The island of La Grande Jatte and the views from it across the river Seine were a rich source of pictorial subjects for Seurat during the 1880s. He was especially attracted to this location, in part because of the pictorial forms and structures it offered, such as the horizontal of the river and its embankments which were countered by vertical trees and sailboats.
This study was very likely painted on site and formed the basis for a larger painting of 1888, The Seine from La Grande Jatte (Royal Museums of Fine Arts of Belgium, Brussels). Seurat used a board covered by dense white priming that enhances the brilliance of the paint, which he applied using a loose version of pointillism (a technique of painting in small dots of pure colour). He initially placed a large white-sailed yacht to the left of the picture, but changed his mind and painted over it. The ghostly trace of its sails is still visible.
In the spring of 1888 Seurat, accompanied by his friend and fellow artist Charles Angrand, returned to the site shown in his monumental painting of 1884, A Sunday Afternoon on the Island of La Grande Jatte (The Art Institute of Chicago). Both the island itself and the views from it across the river Seine were a rich source of pictorial subjects for Seurat, and he produced over 100 small oil sketches of the area. He was clearly drawn to the location, in part because of the forms and structures it offered. The horizontals of the river, its banks and the skyline combined with the verticals of trees, sails and occasional standing figures provided a ready-made grid for his compositions, within which he could arrange particular motifs.
This study, which was first owned by Angrand, formed the basis for a larger painting of 1888 The Seine from La Grande Jatte (Royal Museums of Fine Arts of Belgium, Brussels). It was very likely painted outdoors. We see in it the characteristic key components that appear in many of Seurat’s sketches, notably the horizontal formed by the distant river edge and embankment that runs across the full width of the picture, which is countered by the vertical tree trunk to the far right. Seurat has offset these by including the diagonal of the near riverbank, the green triangle of which cuts into what would otherwise be an almost unbroken band of blue water. He has also included a second tree trunk, the curved shape of which echoes the slight leftward lean of the sailboat.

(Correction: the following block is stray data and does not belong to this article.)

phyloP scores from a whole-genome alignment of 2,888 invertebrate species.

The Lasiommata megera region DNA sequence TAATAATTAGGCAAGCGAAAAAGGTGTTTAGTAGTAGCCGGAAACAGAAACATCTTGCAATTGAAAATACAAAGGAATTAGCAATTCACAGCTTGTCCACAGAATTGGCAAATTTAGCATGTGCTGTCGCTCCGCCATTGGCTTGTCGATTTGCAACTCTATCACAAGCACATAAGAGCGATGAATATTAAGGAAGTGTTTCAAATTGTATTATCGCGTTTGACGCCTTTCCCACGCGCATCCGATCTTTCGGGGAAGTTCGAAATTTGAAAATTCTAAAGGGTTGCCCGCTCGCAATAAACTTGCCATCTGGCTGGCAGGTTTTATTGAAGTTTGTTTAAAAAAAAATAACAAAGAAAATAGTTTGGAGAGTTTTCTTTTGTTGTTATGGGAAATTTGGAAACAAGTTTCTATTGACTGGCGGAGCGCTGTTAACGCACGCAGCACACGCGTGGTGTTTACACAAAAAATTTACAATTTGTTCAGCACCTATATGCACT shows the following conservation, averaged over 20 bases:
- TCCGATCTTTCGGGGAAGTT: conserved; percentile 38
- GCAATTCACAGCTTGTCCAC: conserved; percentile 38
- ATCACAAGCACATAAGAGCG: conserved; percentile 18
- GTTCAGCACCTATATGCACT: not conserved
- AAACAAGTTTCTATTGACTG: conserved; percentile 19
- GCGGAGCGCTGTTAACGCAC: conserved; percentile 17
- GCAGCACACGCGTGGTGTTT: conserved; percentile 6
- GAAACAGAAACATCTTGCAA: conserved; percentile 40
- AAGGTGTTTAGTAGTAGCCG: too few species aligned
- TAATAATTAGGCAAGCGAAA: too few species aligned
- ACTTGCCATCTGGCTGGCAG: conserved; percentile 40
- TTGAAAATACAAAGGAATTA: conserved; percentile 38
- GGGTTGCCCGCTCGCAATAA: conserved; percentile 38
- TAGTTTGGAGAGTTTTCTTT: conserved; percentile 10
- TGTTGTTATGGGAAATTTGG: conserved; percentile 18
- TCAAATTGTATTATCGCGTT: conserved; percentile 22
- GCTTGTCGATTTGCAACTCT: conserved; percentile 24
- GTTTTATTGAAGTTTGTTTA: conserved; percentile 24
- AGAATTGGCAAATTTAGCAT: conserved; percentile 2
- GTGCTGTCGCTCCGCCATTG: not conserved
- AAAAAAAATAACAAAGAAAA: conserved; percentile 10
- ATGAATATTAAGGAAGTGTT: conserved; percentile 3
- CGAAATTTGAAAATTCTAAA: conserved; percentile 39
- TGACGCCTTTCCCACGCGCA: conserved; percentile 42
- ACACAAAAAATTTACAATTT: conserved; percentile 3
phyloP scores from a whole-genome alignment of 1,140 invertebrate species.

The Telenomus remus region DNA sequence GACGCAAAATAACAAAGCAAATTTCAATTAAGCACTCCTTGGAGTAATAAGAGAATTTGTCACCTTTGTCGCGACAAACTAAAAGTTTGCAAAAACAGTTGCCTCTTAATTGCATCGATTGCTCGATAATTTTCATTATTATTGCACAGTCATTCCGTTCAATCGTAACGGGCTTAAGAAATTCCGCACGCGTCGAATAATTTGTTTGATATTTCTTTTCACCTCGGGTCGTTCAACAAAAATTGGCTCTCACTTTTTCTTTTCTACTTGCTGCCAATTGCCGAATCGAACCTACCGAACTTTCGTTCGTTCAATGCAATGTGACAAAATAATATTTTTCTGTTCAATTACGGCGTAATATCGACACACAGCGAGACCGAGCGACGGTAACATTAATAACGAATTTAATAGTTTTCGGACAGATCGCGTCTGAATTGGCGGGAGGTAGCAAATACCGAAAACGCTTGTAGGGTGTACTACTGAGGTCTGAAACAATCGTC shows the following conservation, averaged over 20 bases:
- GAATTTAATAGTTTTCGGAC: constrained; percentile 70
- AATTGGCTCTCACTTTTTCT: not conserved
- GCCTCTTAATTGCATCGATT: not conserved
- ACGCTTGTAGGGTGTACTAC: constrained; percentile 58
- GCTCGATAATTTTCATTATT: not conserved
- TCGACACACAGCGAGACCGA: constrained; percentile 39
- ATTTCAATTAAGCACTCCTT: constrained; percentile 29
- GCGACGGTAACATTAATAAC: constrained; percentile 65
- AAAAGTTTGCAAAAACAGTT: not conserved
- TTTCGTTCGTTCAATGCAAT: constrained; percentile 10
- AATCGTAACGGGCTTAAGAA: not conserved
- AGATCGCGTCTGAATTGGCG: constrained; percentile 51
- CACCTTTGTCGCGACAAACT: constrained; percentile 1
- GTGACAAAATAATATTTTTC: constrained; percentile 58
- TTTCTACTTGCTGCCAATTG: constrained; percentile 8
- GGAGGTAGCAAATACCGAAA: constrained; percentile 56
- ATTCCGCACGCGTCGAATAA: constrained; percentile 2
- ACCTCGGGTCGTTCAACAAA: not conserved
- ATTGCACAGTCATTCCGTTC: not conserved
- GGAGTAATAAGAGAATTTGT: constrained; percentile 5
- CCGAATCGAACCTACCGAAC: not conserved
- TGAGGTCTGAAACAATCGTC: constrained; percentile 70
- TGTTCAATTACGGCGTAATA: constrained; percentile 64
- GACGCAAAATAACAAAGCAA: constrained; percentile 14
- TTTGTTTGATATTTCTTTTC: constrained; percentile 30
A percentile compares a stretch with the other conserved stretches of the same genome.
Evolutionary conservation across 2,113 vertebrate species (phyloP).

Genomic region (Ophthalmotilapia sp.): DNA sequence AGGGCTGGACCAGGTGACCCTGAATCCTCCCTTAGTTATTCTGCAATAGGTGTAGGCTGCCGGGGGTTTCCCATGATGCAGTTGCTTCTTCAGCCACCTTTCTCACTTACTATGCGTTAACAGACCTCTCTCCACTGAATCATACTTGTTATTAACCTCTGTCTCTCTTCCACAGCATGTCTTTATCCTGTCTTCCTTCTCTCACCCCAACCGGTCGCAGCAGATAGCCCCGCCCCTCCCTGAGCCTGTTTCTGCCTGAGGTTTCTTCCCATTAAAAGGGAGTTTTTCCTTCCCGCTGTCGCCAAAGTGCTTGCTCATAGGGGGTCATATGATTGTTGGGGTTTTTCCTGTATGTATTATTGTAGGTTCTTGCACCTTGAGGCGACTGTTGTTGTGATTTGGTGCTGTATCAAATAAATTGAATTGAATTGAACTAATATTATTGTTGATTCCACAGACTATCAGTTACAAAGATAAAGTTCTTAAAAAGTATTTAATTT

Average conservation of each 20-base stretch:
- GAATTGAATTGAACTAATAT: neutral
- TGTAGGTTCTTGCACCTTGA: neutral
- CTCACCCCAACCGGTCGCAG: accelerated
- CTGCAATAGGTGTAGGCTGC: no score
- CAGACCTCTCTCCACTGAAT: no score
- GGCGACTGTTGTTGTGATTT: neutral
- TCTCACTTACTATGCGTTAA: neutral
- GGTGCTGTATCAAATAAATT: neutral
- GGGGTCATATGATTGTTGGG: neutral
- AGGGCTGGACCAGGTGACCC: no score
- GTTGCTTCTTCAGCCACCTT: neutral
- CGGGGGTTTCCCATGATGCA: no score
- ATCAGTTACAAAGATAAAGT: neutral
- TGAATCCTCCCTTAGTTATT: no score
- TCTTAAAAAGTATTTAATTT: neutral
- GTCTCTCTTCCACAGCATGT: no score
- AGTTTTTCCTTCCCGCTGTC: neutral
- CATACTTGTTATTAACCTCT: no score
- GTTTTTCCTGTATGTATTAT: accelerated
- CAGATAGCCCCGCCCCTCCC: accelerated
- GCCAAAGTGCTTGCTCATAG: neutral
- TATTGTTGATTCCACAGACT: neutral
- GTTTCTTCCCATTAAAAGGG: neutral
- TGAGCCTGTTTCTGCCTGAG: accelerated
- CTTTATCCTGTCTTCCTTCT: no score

Seurat initially placed a large white-sailed yacht to the left of the picture, but then changed his mind and painted over it. The ghostly trace of the original is still visible. He also painted over the base of the tree. In the final painting, however, Seurat reinstated the yacht in the middle distance and introduced a single rower on a skiff. He also made the lower tree trunk much more solid and extended the area of land in the foreground.
Most of Seurat’s small oil studies were painted on bare wooden panels, with the natural colour of the wood often visible beneath the brushstrokes. This panel, however, was first covered by a dense white primer, which gives the picture a distinct luminosity and enhances the brilliance of the colours. While Seurat’s earlier sketches were more Impressionist in technique – for example, The Morning Walk – here he has used a loose version of pointillism in which, with the exception of the sails, the paint is laid down in almost identically sized dabs of unmixed colour. A line of dots of blue and orange – themselves complementary colours – can just be seen along the upper edge of the picture. Although they do not continue around all four edges, these are the beginning of the coloured border that appears in the final painting. As with the changed position of the yacht, they are evidence of Seurat trying out ideas as he painted.
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